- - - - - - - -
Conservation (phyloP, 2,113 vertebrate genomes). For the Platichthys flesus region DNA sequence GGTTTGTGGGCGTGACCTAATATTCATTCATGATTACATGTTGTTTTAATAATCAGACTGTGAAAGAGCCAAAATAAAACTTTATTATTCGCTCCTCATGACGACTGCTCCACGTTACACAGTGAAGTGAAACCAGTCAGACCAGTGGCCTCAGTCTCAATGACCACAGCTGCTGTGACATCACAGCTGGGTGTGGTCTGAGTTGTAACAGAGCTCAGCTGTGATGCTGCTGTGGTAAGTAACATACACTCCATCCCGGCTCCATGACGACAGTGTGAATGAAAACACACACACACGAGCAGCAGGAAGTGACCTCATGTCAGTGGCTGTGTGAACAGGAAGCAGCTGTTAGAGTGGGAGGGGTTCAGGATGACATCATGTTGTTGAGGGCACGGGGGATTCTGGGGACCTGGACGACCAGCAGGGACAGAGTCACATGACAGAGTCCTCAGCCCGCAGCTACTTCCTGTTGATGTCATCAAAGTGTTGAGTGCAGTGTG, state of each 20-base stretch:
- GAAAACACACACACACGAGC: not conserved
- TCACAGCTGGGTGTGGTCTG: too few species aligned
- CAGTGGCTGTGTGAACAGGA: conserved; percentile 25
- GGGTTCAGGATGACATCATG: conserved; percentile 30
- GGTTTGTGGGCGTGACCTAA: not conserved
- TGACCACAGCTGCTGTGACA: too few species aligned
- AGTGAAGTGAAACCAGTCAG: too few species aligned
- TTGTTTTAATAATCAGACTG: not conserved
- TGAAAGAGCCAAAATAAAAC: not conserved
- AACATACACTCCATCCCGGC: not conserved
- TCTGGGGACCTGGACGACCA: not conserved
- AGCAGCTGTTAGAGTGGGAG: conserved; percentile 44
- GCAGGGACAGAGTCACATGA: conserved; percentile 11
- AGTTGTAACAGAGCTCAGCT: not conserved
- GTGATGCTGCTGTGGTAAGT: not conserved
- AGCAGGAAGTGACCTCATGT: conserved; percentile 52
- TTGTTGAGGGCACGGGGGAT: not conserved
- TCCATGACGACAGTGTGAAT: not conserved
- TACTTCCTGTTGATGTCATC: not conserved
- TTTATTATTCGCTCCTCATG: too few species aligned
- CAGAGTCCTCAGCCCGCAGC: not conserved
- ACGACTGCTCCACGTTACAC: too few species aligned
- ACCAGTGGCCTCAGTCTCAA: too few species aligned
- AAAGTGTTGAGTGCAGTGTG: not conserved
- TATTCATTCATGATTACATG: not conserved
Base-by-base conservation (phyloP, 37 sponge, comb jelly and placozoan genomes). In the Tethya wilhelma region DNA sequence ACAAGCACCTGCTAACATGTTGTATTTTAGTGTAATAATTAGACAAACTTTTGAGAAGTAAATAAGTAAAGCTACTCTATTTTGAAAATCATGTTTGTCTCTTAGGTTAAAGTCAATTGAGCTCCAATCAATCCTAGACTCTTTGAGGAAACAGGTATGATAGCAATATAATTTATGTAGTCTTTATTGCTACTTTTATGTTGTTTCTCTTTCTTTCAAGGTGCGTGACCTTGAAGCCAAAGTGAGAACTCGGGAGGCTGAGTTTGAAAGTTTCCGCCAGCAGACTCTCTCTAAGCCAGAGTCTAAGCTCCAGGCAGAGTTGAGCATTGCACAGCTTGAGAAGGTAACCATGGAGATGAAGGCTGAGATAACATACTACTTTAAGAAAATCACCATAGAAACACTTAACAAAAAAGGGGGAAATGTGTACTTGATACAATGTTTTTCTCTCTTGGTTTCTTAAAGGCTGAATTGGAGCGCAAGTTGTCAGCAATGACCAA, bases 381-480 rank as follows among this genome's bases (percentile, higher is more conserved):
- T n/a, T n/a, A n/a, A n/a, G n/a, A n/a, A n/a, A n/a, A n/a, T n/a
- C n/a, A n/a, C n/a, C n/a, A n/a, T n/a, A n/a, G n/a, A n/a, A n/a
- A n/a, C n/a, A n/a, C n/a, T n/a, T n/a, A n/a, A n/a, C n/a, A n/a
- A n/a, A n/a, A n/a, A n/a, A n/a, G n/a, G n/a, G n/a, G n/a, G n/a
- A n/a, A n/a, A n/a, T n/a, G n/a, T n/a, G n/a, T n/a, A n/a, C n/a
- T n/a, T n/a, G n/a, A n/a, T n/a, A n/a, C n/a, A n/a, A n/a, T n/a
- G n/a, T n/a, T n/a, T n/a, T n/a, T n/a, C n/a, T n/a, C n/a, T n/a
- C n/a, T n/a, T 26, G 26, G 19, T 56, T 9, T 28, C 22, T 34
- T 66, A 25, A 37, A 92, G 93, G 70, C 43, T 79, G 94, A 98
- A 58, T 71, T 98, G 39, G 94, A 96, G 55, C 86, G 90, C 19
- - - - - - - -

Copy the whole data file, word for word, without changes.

Conservation (phyloP, 2,113 vertebrate genomes). For the Platichthys flesus region DNA sequence GGTTTGTGGGCGTGACCTAATATTCATTCATGATTACATGTTGTTTTAATAATCAGACTGTGAAAGAGCCAAAATAAAACTTTATTATTCGCTCCTCATGACGACTGCTCCACGTTACACAGTGAAGTGAAACCAGTCAGACCAGTGGCCTCAGTCTCAATGACCACAGCTGCTGTGACATCACAGCTGGGTGTGGTCTGAGTTGTAACAGAGCTCAGCTGTGATGCTGCTGTGGTAAGTAACATACACTCCATCCCGGCTCCATGACGACAGTGTGAATGAAAACACACACACACGAGCAGCAGGAAGTGACCTCATGTCAGTGGCTGTGTGAACAGGAAGCAGCTGTTAGAGTGGGAGGGGTTCAGGATGACATCATGTTGTTGAGGGCACGGGGGATTCTGGGGACCTGGACGACCAGCAGGGACAGAGTCACATGACAGAGTCCTCAGCCCGCAGCTACTTCCTGTTGATGTCATCAAAGTGTTGAGTGCAGTGTG, state of each 20-base stretch:
- GAAAACACACACACACGAGC: not conserved
- TCACAGCTGGGTGTGGTCTG: too few species aligned
- CAGTGGCTGTGTGAACAGGA: conserved; percentile 25
- GGGTTCAGGATGACATCATG: conserved; percentile 30
- GGTTTGTGGGCGTGACCTAA: not conserved
- TGACCACAGCTGCTGTGACA: too few species aligned
- AGTGAAGTGAAACCAGTCAG: too few species aligned
- TTGTTTTAATAATCAGACTG: not conserved
- TGAAAGAGCCAAAATAAAAC: not conserved
- AACATACACTCCATCCCGGC: not conserved
- TCTGGGGACCTGGACGACCA: not conserved
- AGCAGCTGTTAGAGTGGGAG: conserved; percentile 44
- GCAGGGACAGAGTCACATGA: conserved; percentile 11
- AGTTGTAACAGAGCTCAGCT: not conserved
- GTGATGCTGCTGTGGTAAGT: not conserved
- AGCAGGAAGTGACCTCATGT: conserved; percentile 52
- TTGTTGAGGGCACGGGGGAT: not conserved
- TCCATGACGACAGTGTGAAT: not conserved
- TACTTCCTGTTGATGTCATC: not conserved
- TTTATTATTCGCTCCTCATG: too few species aligned
- CAGAGTCCTCAGCCCGCAGC: not conserved
- ACGACTGCTCCACGTTACAC: too few species aligned
- ACCAGTGGCCTCAGTCTCAA: too few species aligned
- AAAGTGTTGAGTGCAGTGTG: not conserved
- TATTCATTCATGATTACATG: not conserved
Base-by-base conservation (phyloP, 37 sponge, comb jelly and placozoan genomes). In the Tethya wilhelma region DNA sequence ACAAGCACCTGCTAACATGTTGTATTTTAGTGTAATAATTAGACAAACTTTTGAGAAGTAAATAAGTAAAGCTACTCTATTTTGAAAATCATGTTTGTCTCTTAGGTTAAAGTCAATTGAGCTCCAATCAATCCTAGACTCTTTGAGGAAACAGGTATGATAGCAATATAATTTATGTAGTCTTTATTGCTACTTTTATGTTGTTTCTCTTTCTTTCAAGGTGCGTGACCTTGAAGCCAAAGTGAGAACTCGGGAGGCTGAGTTTGAAAGTTTCCGCCAGCAGACTCTCTCTAAGCCAGAGTCTAAGCTCCAGGCAGAGTTGAGCATTGCACAGCTTGAGAAGGTAACCATGGAGATGAAGGCTGAGATAACATACTACTTTAAGAAAATCACCATAGAAACACTTAACAAAAAAGGGGGAAATGTGTACTTGATACAATGTTTTTCTCTCTTGGTTTCTTAAAGGCTGAATTGGAGCGCAAGTTGTCAGCAATGACCAA, bases 381-480 rank as follows among this genome's bases (percentile, higher is more conserved):
- T n/a, T n/a, A n/a, A n/a, G n/a, A n/a, A n/a, A n/a, A n/a, T n/a
- C n/a, A n/a, C n/a, C n/a, A n/a, T n/a, A n/a, G n/a, A n/a, A n/a
- A n/a, C n/a, A n/a, C n/a, T n/a, T n/a, A n/a, A n/a, C n/a, A n/a
- A n/a, A n/a, A n/a, A n/a, A n/a, G n/a, G n/a, G n/a, G n/a, G n/a
- A n/a, A n/a, A n/a, T n/a, G n/a, T n/a, G n/a, T n/a, A n/a, C n/a
- T n/a, T n/a, G n/a, A n/a, T n/a, A n/a, C n/a, A n/a, A n/a, T n/a
- G n/a, T n/a, T n/a, T n/a, T n/a, T n/a, C n/a, T n/a, C n/a, T n/a
- C n/a, T n/a, T 26, G 26, G 19, T 56, T 9, T 28, C 22, T 34
- T 66, A 25, A 37, A 92, G 93, G 70, C 43, T 79, G 94, A 98
- A 58, T 71, T 98, G 39, G 94, A 96, G 55, C 86, G 90, C 19